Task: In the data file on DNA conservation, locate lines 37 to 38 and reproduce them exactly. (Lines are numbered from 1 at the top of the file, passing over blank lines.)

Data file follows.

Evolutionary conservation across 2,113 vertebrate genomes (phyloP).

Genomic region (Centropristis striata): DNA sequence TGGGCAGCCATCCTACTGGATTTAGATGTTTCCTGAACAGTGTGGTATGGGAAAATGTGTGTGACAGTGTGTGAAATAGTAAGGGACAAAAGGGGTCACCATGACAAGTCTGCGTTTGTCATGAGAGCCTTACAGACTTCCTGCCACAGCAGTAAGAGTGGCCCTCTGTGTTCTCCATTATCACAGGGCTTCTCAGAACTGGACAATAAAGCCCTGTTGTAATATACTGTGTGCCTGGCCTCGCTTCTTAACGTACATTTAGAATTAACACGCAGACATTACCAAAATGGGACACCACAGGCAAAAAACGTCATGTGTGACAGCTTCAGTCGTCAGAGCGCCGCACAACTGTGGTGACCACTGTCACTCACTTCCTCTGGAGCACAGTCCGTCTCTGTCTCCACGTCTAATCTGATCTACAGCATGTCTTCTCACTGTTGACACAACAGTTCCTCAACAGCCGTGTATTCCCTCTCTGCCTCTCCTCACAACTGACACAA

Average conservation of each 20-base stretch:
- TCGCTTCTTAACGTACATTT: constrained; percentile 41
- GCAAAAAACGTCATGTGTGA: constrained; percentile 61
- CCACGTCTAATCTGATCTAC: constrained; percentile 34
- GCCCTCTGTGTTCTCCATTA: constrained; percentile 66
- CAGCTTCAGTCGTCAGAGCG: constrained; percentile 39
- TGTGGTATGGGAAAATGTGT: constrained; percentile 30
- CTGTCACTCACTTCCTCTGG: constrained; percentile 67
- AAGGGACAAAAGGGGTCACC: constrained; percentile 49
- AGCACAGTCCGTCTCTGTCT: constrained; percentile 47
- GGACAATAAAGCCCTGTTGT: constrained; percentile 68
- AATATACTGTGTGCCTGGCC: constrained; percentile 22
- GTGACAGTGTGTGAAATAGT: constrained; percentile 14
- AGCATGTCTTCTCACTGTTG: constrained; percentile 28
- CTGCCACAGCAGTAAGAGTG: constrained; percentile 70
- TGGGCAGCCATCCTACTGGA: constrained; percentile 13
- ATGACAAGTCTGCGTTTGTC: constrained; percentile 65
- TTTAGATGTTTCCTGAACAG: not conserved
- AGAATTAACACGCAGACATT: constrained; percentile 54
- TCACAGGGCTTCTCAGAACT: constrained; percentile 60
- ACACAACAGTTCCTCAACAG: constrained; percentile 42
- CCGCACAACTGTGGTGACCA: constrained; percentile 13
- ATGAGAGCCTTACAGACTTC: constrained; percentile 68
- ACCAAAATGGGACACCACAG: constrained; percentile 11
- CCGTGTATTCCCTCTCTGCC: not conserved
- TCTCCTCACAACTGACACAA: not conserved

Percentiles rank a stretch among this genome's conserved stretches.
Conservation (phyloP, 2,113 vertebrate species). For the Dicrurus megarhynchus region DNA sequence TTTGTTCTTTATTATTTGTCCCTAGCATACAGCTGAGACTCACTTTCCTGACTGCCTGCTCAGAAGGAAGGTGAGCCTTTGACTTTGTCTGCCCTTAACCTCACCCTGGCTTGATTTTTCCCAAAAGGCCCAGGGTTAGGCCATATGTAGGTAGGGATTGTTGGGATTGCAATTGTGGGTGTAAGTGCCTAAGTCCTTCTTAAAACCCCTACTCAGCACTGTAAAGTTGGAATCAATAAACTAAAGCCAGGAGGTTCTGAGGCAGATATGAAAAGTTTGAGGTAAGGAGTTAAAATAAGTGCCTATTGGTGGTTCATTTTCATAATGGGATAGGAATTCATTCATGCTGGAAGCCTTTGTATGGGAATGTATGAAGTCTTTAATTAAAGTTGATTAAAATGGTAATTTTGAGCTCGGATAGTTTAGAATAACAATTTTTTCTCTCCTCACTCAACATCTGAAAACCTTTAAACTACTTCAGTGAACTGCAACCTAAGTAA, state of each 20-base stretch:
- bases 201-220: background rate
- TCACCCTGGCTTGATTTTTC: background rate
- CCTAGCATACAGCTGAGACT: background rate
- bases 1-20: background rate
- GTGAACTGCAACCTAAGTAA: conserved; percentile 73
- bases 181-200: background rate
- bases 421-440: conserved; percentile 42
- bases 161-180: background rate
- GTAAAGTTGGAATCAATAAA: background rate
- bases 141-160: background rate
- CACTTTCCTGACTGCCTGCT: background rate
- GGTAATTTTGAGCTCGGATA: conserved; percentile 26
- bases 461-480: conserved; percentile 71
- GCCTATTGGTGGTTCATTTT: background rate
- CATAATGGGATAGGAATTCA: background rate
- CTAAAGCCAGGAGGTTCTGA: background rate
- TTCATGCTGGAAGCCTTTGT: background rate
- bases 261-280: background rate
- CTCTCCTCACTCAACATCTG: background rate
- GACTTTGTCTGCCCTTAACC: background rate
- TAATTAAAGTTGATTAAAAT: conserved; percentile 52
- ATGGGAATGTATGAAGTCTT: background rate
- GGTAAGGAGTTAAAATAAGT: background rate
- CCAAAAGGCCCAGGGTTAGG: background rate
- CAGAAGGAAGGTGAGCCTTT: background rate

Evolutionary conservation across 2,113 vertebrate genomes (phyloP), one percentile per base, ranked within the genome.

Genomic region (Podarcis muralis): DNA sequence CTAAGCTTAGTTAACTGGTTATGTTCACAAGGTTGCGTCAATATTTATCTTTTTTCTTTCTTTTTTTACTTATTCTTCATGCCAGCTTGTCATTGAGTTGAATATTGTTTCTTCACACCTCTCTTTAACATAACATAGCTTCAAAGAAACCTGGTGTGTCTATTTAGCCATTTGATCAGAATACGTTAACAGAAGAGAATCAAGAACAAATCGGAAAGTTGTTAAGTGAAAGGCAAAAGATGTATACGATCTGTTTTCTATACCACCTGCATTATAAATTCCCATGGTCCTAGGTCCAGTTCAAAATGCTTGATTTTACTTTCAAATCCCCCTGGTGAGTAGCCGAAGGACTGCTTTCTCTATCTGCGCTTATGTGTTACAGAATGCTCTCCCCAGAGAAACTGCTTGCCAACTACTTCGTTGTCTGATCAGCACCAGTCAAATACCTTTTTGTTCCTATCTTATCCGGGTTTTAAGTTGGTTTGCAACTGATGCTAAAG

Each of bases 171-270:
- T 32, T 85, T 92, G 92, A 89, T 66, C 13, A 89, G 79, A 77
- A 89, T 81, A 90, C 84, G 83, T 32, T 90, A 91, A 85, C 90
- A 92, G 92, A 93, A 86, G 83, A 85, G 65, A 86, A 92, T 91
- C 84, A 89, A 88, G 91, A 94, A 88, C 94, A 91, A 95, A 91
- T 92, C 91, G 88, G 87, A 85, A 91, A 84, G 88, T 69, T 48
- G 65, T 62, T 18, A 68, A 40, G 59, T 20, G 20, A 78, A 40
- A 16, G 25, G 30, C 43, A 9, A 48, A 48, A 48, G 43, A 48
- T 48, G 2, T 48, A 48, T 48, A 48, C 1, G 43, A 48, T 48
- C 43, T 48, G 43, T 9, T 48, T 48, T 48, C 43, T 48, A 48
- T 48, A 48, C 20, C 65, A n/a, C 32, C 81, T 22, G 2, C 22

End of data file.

- bases 421-440: conserved; percentile 42
- bases 161-180: background rate